Many black bears have emerged from their winter dens throughout Wisconsin, and the Department of Natural Resources encourages residents to take precautions to avoid potential conflicts.
Black bears normally avoid contact with people, but when food is available near homes and businesses, bears quickly learn to associate humans with food.
“As the weather warms and we all get outside more, some of our activities can generate food sources for bears,” said DNR Wildlife Damage Specialist Brad Koele. “Grilling outdoors, feeding birds, and unsecured trash cans can lead to conflict when they become bear food sources. It is important to make sure these attractants are inaccessible to bear at all times of the year, but it’s especially important in spring when natural food sources are limited.”
If a bear finds an easily accessible bird feed or garbage container near your home, it will likely return.
Visits are more likely to stop of the food source is removed. Bears will periodically check sites where food was once available, so it may take several days to weeks after a food source has been removed for a bear to completely abandon a site.
Residents can follow these steps to avoid attracting black bears:
> Do not knowingly feed a bear.
> Completely remove bird feeders, even during daytime hours. Bears are active during the day and may cause problems even if the feeders are out only during that time.
> Clean areas where bird feeders were located so that accumulated deposits of spilled seed are removed.
> Reduce garbage odors by rinsing food cans before putting them in covered recycling containers or garbage cans.
> Keep meat scraps in the freezer until garbage day, and if possible, keep garbage cans in a closed building until the morning of pick-up.
> Be sure to lock commercial dumpsters.
> Keep pet food inside or inaccessible to bears even during daytime hours.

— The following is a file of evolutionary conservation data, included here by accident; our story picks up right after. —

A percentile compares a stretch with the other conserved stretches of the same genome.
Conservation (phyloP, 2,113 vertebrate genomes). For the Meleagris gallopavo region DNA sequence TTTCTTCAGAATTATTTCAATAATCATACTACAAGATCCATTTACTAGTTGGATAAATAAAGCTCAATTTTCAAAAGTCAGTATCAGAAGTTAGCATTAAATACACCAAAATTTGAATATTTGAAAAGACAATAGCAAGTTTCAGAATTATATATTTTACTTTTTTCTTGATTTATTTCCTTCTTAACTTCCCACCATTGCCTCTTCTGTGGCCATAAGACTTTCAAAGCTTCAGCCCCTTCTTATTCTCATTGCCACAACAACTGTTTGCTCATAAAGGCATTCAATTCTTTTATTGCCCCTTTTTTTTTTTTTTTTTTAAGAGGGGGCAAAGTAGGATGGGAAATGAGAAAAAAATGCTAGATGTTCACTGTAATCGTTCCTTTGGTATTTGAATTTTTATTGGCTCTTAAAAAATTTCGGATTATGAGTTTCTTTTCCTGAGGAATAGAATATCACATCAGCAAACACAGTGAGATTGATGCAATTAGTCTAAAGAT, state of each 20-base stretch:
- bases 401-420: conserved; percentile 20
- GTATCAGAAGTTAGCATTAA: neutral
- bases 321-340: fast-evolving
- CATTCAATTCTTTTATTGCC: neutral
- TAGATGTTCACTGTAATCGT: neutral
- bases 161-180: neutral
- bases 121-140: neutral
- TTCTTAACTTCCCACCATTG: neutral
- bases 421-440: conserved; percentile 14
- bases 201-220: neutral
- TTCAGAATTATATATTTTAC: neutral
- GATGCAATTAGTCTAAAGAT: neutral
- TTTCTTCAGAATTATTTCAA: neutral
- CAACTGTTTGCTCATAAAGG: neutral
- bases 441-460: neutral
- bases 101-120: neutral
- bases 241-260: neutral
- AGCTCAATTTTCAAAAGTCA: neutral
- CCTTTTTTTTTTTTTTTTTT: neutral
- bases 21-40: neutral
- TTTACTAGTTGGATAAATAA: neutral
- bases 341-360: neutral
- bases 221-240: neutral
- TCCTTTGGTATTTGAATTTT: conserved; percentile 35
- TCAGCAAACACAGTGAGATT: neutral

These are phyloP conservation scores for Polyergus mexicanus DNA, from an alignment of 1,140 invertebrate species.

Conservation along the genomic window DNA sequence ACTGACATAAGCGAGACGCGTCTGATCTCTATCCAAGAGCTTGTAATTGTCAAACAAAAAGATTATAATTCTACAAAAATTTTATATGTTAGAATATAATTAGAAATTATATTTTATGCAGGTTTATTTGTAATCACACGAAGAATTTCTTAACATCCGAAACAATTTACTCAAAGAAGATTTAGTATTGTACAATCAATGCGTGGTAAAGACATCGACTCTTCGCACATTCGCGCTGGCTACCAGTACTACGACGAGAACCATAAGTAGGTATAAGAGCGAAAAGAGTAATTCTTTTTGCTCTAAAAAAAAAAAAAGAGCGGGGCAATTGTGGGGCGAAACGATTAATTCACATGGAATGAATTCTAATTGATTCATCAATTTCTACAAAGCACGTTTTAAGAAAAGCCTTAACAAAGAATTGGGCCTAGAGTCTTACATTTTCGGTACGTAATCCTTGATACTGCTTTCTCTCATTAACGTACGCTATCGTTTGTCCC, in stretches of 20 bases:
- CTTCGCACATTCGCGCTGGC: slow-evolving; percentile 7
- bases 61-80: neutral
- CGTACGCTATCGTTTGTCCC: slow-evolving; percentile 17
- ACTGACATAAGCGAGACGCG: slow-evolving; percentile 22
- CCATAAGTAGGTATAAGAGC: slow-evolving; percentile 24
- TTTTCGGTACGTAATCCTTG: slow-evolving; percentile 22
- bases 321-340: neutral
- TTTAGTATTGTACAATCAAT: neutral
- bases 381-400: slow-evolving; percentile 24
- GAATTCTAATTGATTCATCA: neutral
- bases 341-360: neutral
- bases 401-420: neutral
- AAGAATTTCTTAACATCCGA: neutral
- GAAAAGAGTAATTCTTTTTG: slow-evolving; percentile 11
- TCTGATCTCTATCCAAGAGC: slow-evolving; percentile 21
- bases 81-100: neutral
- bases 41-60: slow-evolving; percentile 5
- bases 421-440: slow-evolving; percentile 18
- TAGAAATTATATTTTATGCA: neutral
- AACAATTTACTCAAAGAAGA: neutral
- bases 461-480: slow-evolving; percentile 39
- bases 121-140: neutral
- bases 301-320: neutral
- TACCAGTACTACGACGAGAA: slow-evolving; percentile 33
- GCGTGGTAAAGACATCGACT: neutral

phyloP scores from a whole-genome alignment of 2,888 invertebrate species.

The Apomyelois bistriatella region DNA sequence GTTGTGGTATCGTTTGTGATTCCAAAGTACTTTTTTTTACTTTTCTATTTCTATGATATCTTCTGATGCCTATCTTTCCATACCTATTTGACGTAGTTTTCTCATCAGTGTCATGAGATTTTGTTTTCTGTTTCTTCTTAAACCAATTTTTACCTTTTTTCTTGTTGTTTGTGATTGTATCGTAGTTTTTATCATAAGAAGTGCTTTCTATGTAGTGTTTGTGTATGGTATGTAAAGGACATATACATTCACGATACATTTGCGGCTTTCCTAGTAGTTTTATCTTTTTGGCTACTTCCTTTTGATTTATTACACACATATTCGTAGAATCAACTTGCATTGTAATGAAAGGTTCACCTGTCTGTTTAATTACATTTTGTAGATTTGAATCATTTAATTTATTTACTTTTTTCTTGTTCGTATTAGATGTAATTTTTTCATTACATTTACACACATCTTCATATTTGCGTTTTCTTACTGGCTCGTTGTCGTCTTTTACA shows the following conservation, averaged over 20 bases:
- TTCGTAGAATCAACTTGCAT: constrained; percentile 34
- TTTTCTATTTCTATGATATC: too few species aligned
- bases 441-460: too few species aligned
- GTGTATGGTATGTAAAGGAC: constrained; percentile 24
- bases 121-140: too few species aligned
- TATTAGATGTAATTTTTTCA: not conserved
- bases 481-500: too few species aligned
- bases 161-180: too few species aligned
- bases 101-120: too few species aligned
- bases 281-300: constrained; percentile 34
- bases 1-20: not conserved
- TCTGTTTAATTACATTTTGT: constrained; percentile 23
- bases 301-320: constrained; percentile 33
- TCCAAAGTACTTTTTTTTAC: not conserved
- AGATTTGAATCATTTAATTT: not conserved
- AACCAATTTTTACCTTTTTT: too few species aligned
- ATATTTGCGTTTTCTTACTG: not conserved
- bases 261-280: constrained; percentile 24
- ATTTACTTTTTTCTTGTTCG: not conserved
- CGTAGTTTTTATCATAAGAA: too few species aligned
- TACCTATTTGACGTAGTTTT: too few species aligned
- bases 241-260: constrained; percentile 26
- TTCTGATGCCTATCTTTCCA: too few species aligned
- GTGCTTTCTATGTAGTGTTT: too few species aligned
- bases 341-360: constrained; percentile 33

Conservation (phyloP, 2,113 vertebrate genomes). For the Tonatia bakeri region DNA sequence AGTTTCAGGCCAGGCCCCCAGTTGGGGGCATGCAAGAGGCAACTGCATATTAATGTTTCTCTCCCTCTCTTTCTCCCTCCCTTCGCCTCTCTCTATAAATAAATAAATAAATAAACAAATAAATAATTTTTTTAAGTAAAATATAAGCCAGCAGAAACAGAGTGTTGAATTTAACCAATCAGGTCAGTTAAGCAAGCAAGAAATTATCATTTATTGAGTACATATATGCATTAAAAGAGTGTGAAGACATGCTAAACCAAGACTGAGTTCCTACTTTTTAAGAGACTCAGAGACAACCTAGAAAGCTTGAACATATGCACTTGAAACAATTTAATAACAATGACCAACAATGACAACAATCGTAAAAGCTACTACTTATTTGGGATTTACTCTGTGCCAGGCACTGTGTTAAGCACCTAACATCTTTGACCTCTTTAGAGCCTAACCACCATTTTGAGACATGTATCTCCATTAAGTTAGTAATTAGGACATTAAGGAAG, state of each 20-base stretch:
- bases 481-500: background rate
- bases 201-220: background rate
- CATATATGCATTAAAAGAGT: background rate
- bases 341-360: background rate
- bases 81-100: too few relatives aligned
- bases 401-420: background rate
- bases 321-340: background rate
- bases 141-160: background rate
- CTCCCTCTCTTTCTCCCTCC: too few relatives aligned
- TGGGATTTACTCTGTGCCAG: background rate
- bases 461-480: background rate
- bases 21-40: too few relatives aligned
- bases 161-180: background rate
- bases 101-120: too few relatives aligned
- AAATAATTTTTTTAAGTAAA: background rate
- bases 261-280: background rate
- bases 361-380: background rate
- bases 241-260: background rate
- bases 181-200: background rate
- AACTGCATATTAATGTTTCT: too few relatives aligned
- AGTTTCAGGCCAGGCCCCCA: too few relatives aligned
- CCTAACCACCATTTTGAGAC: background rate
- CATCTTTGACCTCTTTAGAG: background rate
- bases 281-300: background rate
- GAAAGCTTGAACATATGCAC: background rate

> Keep barbeque grills and picnic tables clean.
The “Living with Bears in Wisconsin” document, found at dnr.wi.gov, keywords “wildlife damage,” will help landowners learn more about co-existing with bears in Wisconsin.
“We are encouraging property owners and occupants to take actions now to avoid conflicts with bears,” said Koele. “Taking proactive steps now will decrease the likelihood that wildlife personnel will need to conduct site visits and implement control efforts. This is especially important as we continue to deal with COVID-19 and the need for social distancing.”
If a bear is near your home, wave your arms and make noise to scare it away. Back away slowly and seek a safe location where you can wait for the bear to leave. When scaring a bear away, make sure it has a clear escape route; never corner a bear.
If you encounter a bear while in the woods, stay calm and do not approach the bear. Never approach a sow with cubs, and do not attempt to break up a fight between your pet and a bear.
The department partners with the U.S. Department of Agriculture's Wildlife Services Program to respond to approximately 800 bear-related complaints reported in Wisconsin each year.
Homeowners who are unable to resolve a conflict with a bear should contact the USDA Wildlife Services toll-free line at 800.433.0663 for properties in Southern Wisconsin and 800.228.1368 for properties in Northern Wisconsin.
For more information regarding bears and safety, visit dnr.wi.gov and search keyword “bear.”